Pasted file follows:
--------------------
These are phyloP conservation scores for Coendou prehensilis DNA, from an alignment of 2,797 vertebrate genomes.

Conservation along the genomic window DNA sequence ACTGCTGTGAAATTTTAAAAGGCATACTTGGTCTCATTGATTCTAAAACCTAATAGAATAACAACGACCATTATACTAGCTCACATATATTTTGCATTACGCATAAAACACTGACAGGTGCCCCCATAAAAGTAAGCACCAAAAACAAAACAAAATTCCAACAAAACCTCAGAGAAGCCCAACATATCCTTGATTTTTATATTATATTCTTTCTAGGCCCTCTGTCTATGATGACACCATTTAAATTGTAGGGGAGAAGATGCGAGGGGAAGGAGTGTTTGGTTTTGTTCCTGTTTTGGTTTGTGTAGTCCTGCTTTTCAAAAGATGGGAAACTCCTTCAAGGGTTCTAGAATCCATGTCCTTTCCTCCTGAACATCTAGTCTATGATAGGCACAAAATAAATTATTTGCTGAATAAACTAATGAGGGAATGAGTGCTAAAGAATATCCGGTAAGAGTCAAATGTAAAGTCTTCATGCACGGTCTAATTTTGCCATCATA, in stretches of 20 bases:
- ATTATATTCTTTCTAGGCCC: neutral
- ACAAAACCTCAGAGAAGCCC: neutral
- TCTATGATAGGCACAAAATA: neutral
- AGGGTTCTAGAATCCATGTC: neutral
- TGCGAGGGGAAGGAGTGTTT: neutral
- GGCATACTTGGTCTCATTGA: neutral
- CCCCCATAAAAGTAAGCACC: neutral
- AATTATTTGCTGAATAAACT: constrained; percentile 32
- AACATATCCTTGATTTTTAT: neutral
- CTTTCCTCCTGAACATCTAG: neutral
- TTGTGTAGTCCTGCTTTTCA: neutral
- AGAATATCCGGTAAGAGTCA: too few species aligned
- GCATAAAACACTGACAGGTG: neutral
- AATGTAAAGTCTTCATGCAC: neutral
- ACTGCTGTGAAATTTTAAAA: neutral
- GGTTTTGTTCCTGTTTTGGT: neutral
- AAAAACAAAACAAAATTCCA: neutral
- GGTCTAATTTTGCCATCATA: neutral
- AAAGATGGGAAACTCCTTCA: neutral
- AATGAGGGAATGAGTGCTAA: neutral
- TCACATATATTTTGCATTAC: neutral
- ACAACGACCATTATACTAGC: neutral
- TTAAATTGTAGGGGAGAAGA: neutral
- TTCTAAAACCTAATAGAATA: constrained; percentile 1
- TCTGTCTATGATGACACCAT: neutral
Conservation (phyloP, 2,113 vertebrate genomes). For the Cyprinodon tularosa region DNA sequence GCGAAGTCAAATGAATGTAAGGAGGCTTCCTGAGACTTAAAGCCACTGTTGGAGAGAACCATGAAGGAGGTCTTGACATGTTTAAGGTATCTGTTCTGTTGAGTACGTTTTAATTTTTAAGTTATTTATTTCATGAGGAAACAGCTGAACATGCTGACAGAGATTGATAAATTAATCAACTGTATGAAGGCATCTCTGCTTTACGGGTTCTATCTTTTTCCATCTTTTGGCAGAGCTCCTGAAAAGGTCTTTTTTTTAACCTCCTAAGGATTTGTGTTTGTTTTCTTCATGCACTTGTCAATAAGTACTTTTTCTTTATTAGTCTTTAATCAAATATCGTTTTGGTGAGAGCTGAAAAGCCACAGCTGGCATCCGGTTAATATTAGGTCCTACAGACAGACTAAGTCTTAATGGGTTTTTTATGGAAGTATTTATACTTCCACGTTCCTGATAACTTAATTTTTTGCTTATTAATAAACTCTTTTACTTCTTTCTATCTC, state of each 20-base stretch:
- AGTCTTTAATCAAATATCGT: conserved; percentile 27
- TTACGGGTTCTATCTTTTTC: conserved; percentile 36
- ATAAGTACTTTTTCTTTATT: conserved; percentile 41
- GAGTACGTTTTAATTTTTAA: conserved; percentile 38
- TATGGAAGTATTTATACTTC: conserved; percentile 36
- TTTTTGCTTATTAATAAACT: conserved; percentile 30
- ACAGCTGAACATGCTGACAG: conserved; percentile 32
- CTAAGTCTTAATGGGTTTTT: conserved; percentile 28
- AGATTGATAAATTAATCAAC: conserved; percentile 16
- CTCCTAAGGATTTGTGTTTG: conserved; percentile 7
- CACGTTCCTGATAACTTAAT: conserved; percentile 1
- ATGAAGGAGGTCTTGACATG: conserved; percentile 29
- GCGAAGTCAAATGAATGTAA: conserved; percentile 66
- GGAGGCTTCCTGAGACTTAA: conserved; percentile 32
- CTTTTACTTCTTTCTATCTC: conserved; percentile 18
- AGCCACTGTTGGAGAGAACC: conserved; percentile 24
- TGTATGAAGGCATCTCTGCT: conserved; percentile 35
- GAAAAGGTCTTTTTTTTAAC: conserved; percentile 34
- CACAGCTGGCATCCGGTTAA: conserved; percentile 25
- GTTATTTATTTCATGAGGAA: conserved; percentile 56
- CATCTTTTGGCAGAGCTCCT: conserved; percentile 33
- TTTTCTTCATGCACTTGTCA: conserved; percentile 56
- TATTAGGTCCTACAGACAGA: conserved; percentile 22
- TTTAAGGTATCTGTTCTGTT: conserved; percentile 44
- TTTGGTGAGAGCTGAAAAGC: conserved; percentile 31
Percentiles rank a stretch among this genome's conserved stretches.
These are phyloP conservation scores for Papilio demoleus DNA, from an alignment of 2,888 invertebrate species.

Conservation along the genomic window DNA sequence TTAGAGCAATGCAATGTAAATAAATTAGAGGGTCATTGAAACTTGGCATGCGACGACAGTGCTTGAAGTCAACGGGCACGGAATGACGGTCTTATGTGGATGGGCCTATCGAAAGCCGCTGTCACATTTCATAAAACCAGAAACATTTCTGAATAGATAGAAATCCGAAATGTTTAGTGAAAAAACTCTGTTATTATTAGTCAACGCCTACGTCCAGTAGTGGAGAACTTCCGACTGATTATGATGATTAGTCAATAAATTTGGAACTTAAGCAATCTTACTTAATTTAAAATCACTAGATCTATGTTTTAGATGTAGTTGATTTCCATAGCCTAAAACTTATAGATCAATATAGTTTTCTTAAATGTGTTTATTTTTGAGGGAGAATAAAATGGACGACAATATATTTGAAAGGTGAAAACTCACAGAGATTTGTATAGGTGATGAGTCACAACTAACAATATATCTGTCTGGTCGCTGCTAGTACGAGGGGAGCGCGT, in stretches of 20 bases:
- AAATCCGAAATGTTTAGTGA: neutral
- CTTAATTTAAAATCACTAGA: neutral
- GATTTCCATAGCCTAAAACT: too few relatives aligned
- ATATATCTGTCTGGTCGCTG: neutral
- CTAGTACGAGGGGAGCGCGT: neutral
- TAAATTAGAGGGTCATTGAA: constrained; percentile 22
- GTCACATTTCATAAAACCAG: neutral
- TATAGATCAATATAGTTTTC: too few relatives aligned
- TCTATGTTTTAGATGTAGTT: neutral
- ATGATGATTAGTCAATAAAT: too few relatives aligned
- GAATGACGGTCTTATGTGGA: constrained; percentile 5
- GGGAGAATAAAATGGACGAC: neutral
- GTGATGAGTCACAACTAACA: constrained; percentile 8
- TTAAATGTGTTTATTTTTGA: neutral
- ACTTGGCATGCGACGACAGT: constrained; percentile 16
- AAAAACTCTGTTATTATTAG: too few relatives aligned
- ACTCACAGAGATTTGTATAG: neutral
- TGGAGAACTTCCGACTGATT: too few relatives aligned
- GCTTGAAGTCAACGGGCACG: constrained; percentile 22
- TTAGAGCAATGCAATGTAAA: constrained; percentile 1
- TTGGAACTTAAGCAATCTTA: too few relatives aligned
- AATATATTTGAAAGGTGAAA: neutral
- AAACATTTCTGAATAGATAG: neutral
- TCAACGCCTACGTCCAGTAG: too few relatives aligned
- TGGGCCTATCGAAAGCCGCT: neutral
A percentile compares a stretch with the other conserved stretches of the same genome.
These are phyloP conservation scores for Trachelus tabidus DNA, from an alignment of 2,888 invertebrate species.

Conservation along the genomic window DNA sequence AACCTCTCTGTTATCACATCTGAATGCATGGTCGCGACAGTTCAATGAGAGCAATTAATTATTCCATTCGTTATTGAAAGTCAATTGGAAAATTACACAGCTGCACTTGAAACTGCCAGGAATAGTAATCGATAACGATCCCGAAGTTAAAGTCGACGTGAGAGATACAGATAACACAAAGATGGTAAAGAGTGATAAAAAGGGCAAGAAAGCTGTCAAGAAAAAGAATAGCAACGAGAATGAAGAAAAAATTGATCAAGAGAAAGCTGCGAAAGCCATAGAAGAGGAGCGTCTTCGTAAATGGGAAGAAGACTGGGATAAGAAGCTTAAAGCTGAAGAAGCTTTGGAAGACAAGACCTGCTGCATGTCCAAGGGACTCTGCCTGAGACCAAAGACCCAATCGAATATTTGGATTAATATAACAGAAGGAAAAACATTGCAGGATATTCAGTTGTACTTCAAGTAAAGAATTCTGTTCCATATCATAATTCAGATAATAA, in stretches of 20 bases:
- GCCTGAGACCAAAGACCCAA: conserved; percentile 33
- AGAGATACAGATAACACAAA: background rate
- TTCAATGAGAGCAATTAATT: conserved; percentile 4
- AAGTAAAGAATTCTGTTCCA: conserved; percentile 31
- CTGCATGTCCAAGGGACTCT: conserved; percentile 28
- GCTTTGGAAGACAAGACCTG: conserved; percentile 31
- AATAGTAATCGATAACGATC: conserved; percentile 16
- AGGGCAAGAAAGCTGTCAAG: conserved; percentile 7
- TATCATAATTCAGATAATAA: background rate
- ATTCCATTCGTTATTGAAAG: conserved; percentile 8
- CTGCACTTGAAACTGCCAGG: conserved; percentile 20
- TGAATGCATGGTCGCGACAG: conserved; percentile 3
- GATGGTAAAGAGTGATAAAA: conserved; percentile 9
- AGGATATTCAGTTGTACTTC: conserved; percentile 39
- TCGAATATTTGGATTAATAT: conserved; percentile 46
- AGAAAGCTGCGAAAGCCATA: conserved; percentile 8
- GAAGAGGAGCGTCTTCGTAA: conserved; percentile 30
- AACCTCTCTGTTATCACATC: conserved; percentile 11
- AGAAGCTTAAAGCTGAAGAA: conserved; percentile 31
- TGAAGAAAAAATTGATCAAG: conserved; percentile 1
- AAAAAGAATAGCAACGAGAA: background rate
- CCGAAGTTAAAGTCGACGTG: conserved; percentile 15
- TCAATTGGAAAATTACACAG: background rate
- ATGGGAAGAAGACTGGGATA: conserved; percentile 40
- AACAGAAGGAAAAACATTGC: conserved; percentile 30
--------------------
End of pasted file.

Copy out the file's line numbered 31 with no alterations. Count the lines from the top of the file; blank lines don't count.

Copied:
- ATAAGTACTTTTTCTTTATT: conserved; percentile 41